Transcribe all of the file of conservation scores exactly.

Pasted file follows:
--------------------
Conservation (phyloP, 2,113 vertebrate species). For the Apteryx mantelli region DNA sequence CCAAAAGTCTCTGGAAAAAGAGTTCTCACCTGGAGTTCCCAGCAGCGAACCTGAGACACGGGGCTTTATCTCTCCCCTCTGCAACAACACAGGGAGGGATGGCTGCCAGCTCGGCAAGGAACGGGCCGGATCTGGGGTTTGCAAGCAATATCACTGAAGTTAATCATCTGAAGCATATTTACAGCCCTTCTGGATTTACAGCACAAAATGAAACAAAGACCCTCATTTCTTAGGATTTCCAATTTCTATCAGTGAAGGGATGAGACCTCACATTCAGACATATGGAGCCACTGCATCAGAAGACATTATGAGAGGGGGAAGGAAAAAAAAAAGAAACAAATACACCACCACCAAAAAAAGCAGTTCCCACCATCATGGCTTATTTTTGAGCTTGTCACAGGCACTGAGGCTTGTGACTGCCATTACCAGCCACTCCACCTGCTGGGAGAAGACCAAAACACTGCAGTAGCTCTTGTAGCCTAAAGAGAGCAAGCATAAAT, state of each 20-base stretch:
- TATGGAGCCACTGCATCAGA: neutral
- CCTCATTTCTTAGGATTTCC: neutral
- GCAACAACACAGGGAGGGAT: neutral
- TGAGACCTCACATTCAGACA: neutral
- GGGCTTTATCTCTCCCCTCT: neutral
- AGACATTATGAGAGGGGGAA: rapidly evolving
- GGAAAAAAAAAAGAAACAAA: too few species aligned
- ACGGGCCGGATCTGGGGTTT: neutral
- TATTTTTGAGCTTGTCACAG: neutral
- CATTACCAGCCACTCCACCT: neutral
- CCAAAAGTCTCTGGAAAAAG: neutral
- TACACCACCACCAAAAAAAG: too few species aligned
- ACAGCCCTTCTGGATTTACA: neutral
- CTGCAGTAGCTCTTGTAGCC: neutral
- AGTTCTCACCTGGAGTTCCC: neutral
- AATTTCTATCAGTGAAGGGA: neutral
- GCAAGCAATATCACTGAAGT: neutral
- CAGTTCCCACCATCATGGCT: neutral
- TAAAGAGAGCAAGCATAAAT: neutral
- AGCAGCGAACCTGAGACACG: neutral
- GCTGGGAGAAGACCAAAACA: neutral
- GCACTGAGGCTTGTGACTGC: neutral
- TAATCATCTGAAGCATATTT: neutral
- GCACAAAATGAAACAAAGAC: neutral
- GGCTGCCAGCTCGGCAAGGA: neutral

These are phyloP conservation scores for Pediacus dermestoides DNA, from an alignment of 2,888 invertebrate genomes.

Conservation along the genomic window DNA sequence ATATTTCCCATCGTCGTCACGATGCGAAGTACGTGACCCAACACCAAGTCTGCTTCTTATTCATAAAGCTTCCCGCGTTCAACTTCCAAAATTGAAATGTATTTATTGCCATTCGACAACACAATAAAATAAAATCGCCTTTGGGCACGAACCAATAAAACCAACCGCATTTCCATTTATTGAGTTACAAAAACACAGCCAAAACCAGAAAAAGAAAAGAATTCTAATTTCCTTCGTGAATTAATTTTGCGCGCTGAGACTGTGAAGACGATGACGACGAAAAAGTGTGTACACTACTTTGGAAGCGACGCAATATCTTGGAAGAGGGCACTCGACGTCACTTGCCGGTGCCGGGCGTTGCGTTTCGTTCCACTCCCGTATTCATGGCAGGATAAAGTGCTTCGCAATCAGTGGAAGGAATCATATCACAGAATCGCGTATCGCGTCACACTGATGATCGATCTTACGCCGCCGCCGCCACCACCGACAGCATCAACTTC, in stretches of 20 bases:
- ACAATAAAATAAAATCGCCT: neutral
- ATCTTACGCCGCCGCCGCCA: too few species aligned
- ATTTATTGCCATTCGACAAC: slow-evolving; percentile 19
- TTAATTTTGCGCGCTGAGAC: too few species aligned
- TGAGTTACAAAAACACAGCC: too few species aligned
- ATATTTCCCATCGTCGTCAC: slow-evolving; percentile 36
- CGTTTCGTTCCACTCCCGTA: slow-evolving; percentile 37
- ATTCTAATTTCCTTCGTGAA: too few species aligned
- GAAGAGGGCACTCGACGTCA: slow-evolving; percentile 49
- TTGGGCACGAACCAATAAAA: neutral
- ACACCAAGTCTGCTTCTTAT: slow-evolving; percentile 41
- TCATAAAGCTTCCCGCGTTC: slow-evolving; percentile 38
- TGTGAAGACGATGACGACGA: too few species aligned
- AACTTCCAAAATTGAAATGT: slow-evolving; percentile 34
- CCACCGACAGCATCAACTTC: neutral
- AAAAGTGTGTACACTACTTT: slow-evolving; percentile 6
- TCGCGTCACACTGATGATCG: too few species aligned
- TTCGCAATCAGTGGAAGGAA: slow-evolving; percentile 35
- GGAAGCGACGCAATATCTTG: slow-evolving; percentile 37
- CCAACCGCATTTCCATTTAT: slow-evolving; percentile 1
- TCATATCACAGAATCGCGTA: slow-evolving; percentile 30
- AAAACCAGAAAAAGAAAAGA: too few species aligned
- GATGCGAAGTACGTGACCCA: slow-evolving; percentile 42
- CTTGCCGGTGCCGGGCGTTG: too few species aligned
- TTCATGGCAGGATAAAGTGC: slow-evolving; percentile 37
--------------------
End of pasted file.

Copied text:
Conservation (phyloP, 2,113 vertebrate species). For the Apteryx mantelli region DNA sequence CCAAAAGTCTCTGGAAAAAGAGTTCTCACCTGGAGTTCCCAGCAGCGAACCTGAGACACGGGGCTTTATCTCTCCCCTCTGCAACAACACAGGGAGGGATGGCTGCCAGCTCGGCAAGGAACGGGCCGGATCTGGGGTTTGCAAGCAATATCACTGAAGTTAATCATCTGAAGCATATTTACAGCCCTTCTGGATTTACAGCACAAAATGAAACAAAGACCCTCATTTCTTAGGATTTCCAATTTCTATCAGTGAAGGGATGAGACCTCACATTCAGACATATGGAGCCACTGCATCAGAAGACATTATGAGAGGGGGAAGGAAAAAAAAAAGAAACAAATACACCACCACCAAAAAAAGCAGTTCCCACCATCATGGCTTATTTTTGAGCTTGTCACAGGCACTGAGGCTTGTGACTGCCATTACCAGCCACTCCACCTGCTGGGAGAAGACCAAAACACTGCAGTAGCTCTTGTAGCCTAAAGAGAGCAAGCATAAAT, state of each 20-base stretch:
- TATGGAGCCACTGCATCAGA: neutral
- CCTCATTTCTTAGGATTTCC: neutral
- GCAACAACACAGGGAGGGAT: neutral
- TGAGACCTCACATTCAGACA: neutral
- GGGCTTTATCTCTCCCCTCT: neutral
- AGACATTATGAGAGGGGGAA: rapidly evolving
- GGAAAAAAAAAAGAAACAAA: too few species aligned
- ACGGGCCGGATCTGGGGTTT: neutral
- TATTTTTGAGCTTGTCACAG: neutral
- CATTACCAGCCACTCCACCT: neutral
- CCAAAAGTCTCTGGAAAAAG: neutral
- TACACCACCACCAAAAAAAG: too few species aligned
- ACAGCCCTTCTGGATTTACA: neutral
- CTGCAGTAGCTCTTGTAGCC: neutral
- AGTTCTCACCTGGAGTTCCC: neutral
- AATTTCTATCAGTGAAGGGA: neutral
- GCAAGCAATATCACTGAAGT: neutral
- CAGTTCCCACCATCATGGCT: neutral
- TAAAGAGAGCAAGCATAAAT: neutral
- AGCAGCGAACCTGAGACACG: neutral
- GCTGGGAGAAGACCAAAACA: neutral
- GCACTGAGGCTTGTGACTGC: neutral
- TAATCATCTGAAGCATATTT: neutral
- GCACAAAATGAAACAAAGAC: neutral
- GGCTGCCAGCTCGGCAAGGA: neutral

These are phyloP conservation scores for Pediacus dermestoides DNA, from an alignment of 2,888 invertebrate genomes.

Conservation along the genomic window DNA sequence ATATTTCCCATCGTCGTCACGATGCGAAGTACGTGACCCAACACCAAGTCTGCTTCTTATTCATAAAGCTTCCCGCGTTCAACTTCCAAAATTGAAATGTATTTATTGCCATTCGACAACACAATAAAATAAAATCGCCTTTGGGCACGAACCAATAAAACCAACCGCATTTCCATTTATTGAGTTACAAAAACACAGCCAAAACCAGAAAAAGAAAAGAATTCTAATTTCCTTCGTGAATTAATTTTGCGCGCTGAGACTGTGAAGACGATGACGACGAAAAAGTGTGTACACTACTTTGGAAGCGACGCAATATCTTGGAAGAGGGCACTCGACGTCACTTGCCGGTGCCGGGCGTTGCGTTTCGTTCCACTCCCGTATTCATGGCAGGATAAAGTGCTTCGCAATCAGTGGAAGGAATCATATCACAGAATCGCGTATCGCGTCACACTGATGATCGATCTTACGCCGCCGCCGCCACCACCGACAGCATCAACTTC, in stretches of 20 bases:
- ACAATAAAATAAAATCGCCT: neutral
- ATCTTACGCCGCCGCCGCCA: too few species aligned
- ATTTATTGCCATTCGACAAC: slow-evolving; percentile 19
- TTAATTTTGCGCGCTGAGAC: too few species aligned
- TGAGTTACAAAAACACAGCC: too few species aligned
- ATATTTCCCATCGTCGTCAC: slow-evolving; percentile 36
- CGTTTCGTTCCACTCCCGTA: slow-evolving; percentile 37
- ATTCTAATTTCCTTCGTGAA: too few species aligned
- GAAGAGGGCACTCGACGTCA: slow-evolving; percentile 49
- TTGGGCACGAACCAATAAAA: neutral
- ACACCAAGTCTGCTTCTTAT: slow-evolving; percentile 41
- TCATAAAGCTTCCCGCGTTC: slow-evolving; percentile 38
- TGTGAAGACGATGACGACGA: too few species aligned
- AACTTCCAAAATTGAAATGT: slow-evolving; percentile 34
- CCACCGACAGCATCAACTTC: neutral
- AAAAGTGTGTACACTACTTT: slow-evolving; percentile 6
- TCGCGTCACACTGATGATCG: too few species aligned
- TTCGCAATCAGTGGAAGGAA: slow-evolving; percentile 35
- GGAAGCGACGCAATATCTTG: slow-evolving; percentile 37
- CCAACCGCATTTCCATTTAT: slow-evolving; percentile 1
- TCATATCACAGAATCGCGTA: slow-evolving; percentile 30
- AAAACCAGAAAAAGAAAAGA: too few species aligned
- GATGCGAAGTACGTGACCCA: slow-evolving; percentile 42
- CTTGCCGGTGCCGGGCGTTG: too few species aligned
- TTCATGGCAGGATAAAGTGC: slow-evolving; percentile 37